Beginners’ Guide to WTOese: “A Balanced Agreement”

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I think a big part of the reason people find the WTO so hard to understand is that trade diplomats refuse on principle to speak plain English. Now, I know every specialized organization breeds its own specialized lingo, and the more specialized it is the more convoluted it gets…but at the WTO this dynamic has gone totally haywire.

Some of it is downright oxymoronic. It takes some immersion in this absurd little world before you realize that “most favored nation” (MFN) status means exactly the opposite of what it says: you’re allowed to treat a given trade partner better than MFN (by signing a free-trade agreement with that partner, for instance) but you’re not allowed to treat a partner worse. So actually, your most favored nation trade partners are the ones you favor the least.

Some of it is just mystifying: I have no clue at all why they have to say “full negotiating modalities” when what they mean is “an agreement.”

Other elements of WTOese are really just bureaucratic euphemisms: “sensitive products” means roughly “whatever I’m being lobbied not to liberalize.” “An ambitious agreement” means “you liberalize what I want you to liberalize but I get to protect my sensitive products.” “Frank discussions” seems to mean “ministers tiresomly reiterating positions they’ve held for years.” So if you see a WTO talking head on the news saying “ministers held frank discussions on full negotiating modalities for sensitive products aimed at reaching an ambitious agreement” you can just throw your hands up in utter despair.

But the particular linguistic deformation that caught my eye today is that most slippery of WTOese formulations: “a balanced agreement.”

Every single delegation here claims to be working towards “a balanced agreement.” Needless to say, no two ministers mean the same thing by the phrase. For the rich countries, “a balanced agreement” means “you liberalize your manufacturing markets and we’ll liberalize our agricultural markets.” For developing countries it means “we already liberalized our manufacturing markets last, so now you have to liberalize your agricultural markets.” They use the exact same phrase, but they mean diametrically opposed things.

The reason I think, is something I alluded to yesterday. During the last round of trade negotiations – the famous Uruguay Round that dragged on from 1986 to 1994 – developing countries made major concessions on a whole range of issues and got pathetically little in return in terms of agriculture. The rich countries considered the Uruguay Round agreements “balanced” just because, for the first time, they introduced some (weak) rules on agricultural trade. More or less all the developing countries now believe the Uruguay Round agreement was seriously unbalanced – “forced consensus” at its worst.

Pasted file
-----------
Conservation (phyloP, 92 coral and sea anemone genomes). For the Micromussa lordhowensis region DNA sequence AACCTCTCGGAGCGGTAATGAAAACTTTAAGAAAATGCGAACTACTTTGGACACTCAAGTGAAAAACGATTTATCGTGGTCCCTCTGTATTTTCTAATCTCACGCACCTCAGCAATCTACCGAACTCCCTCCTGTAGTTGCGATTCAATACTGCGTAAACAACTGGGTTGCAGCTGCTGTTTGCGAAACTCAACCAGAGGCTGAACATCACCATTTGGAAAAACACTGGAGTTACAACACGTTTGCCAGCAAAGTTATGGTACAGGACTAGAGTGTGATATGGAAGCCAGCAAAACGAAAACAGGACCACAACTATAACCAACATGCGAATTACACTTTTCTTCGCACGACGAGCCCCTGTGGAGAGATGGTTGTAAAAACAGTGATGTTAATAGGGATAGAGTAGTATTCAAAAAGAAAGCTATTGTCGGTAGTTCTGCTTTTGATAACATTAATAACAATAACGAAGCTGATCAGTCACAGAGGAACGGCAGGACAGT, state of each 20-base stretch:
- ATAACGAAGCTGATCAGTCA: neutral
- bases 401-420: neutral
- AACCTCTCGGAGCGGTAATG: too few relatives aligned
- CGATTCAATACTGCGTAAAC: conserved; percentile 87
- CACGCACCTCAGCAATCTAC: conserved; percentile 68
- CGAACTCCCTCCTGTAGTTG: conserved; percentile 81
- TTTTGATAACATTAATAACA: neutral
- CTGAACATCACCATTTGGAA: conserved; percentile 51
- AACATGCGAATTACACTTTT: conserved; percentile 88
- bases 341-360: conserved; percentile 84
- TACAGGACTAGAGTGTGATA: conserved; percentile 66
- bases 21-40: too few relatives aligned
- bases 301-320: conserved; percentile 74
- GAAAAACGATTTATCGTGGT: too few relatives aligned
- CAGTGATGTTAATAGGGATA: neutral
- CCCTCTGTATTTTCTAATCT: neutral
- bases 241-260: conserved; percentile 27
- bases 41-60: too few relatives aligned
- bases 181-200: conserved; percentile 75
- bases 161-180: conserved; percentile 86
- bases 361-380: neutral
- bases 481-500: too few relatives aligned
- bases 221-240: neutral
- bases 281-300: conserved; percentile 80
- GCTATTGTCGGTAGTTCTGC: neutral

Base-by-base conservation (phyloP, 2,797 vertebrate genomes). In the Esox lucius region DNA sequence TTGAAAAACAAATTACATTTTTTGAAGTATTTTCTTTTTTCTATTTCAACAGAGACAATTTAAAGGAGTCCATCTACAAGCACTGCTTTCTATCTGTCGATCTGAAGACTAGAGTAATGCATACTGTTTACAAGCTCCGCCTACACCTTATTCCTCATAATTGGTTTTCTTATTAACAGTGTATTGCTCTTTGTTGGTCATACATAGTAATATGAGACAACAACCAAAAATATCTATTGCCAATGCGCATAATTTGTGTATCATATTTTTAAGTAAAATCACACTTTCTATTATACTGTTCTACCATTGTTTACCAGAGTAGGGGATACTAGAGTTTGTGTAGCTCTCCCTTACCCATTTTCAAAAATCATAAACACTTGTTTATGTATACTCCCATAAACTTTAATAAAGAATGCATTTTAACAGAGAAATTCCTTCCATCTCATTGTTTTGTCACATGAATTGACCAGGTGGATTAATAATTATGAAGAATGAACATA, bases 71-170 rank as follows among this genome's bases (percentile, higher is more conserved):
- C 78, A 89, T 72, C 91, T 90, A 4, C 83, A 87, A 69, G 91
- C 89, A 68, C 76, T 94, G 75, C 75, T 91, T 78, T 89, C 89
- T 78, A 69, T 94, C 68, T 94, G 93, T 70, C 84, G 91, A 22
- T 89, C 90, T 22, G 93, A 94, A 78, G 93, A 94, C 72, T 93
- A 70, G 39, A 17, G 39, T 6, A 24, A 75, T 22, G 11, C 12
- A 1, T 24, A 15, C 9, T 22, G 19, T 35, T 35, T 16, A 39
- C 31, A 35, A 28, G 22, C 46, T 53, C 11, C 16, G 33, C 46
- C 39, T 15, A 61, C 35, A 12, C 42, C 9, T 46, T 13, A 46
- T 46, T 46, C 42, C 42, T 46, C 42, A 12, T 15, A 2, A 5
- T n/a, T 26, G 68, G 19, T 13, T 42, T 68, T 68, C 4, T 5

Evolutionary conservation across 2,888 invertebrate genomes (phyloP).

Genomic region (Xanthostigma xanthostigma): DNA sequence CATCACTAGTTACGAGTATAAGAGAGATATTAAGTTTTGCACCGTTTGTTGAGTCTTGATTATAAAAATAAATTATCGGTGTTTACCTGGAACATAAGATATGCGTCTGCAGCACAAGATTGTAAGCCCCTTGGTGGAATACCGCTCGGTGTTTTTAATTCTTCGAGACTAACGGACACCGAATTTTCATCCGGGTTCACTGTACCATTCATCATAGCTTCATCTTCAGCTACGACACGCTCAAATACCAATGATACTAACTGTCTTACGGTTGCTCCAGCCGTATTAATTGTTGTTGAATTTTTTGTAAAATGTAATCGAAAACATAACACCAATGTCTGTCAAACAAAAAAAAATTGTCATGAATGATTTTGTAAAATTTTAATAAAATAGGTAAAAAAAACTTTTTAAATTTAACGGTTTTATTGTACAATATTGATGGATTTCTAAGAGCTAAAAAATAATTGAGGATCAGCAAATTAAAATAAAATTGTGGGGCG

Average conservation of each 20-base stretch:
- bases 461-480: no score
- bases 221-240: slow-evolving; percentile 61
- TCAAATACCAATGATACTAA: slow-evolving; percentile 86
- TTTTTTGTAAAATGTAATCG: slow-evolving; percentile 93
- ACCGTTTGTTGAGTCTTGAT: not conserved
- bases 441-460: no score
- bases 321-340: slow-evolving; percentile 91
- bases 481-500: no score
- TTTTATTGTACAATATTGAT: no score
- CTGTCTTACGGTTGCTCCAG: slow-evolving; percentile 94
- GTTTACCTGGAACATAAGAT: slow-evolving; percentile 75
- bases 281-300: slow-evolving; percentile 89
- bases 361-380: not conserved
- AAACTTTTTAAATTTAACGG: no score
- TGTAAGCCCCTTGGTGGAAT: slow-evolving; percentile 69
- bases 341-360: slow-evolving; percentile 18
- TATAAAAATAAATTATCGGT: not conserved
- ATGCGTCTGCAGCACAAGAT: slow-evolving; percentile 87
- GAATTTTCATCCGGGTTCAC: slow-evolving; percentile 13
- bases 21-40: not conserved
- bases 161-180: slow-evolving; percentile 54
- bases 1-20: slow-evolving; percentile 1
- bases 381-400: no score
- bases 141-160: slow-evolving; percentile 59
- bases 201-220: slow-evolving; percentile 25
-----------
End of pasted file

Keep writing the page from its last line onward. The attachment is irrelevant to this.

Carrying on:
Now the consequences of that unbalance are being worked through the system. Call it Uruguay Overhang. From the developing countries’ point of view, the whole point of the current round of negotiations is to “balance” the iniquities of the previous round. Really, what the developing world wants is not so much a “balanced agreement” as a “balancing agreement”

Initially, the rich countries implicitly agreed, officially calling the current round the “Doha Development Agenda” in recognition that Uruguay was not exactly development friendly. But in the four years since Doha, calls for a “balanced agreement” have come back with a vengeance, especially in the EU. Sure, they still talk in terms of development, but more and more they’re demanding a quid-pro-quo.

India and Brazil put the developing countries’ position pretty succinctly yesterday. What they say, in paraphrase, is “hey, every time we meet them, the Europeans ask us what price we’re willing to pay in exchange for them to stop doing things they shouldn’t be doing in the first place.”

The EU is desperate to spin its way out of this bind. Every time Peter Mandelson, the EU trade commissioner, comes anywhere near a microphone he says “balance” at least once sentence. The developing countries have to balance their demands for better agricultural market access with concessions on manufacturing tariffs. The US has to balance its call for dramatic farm tariff cuts by reforming its Food Aid programs. Canada, Australia and New Zealand need to “balance” by reforming their State Agricultural Trading Enterprises.

“Balance”, in this context, means roughly “what’s in it for me?!” Fluffy development rhetoric aside, the EU won’t seriously consider farther farm trade concessions until they’ve extracted their pound of flesh on other issues. Some of the US delegates I’ve met put it even more bluntly: “they know if the conversation is about agriculture they’re screwed, they’re desperate to change the subject.”

The funny thing is that the US is arguably closer to the developing countries’ position than to the EU on all of this. The reason is not any newfound philanthropic thrust to the Bush administration: it’s just that American agribusiness is big enough and efficient enough to compete in a low-or-no tariff world. European farmers, by and large, are not. For the US, a liberal farm market is a business opportunity. For the EU, it would be a bureaucratic dust bowl.

Which, I think, is pretty interesting. Most people tend to assume that the US is the baddie at the WTO. Bush country and all that. But the reality is that if anyone looks isolated in all this it’s Europe. The difference between the US and the Brazil/India proposals are mostly technical in nature – if it was up to them, they could sit down and work out a compromise in half an hour. The real, substantive gap in agriculture is between the US/Brazil/India on the one hand and the EU on the other.

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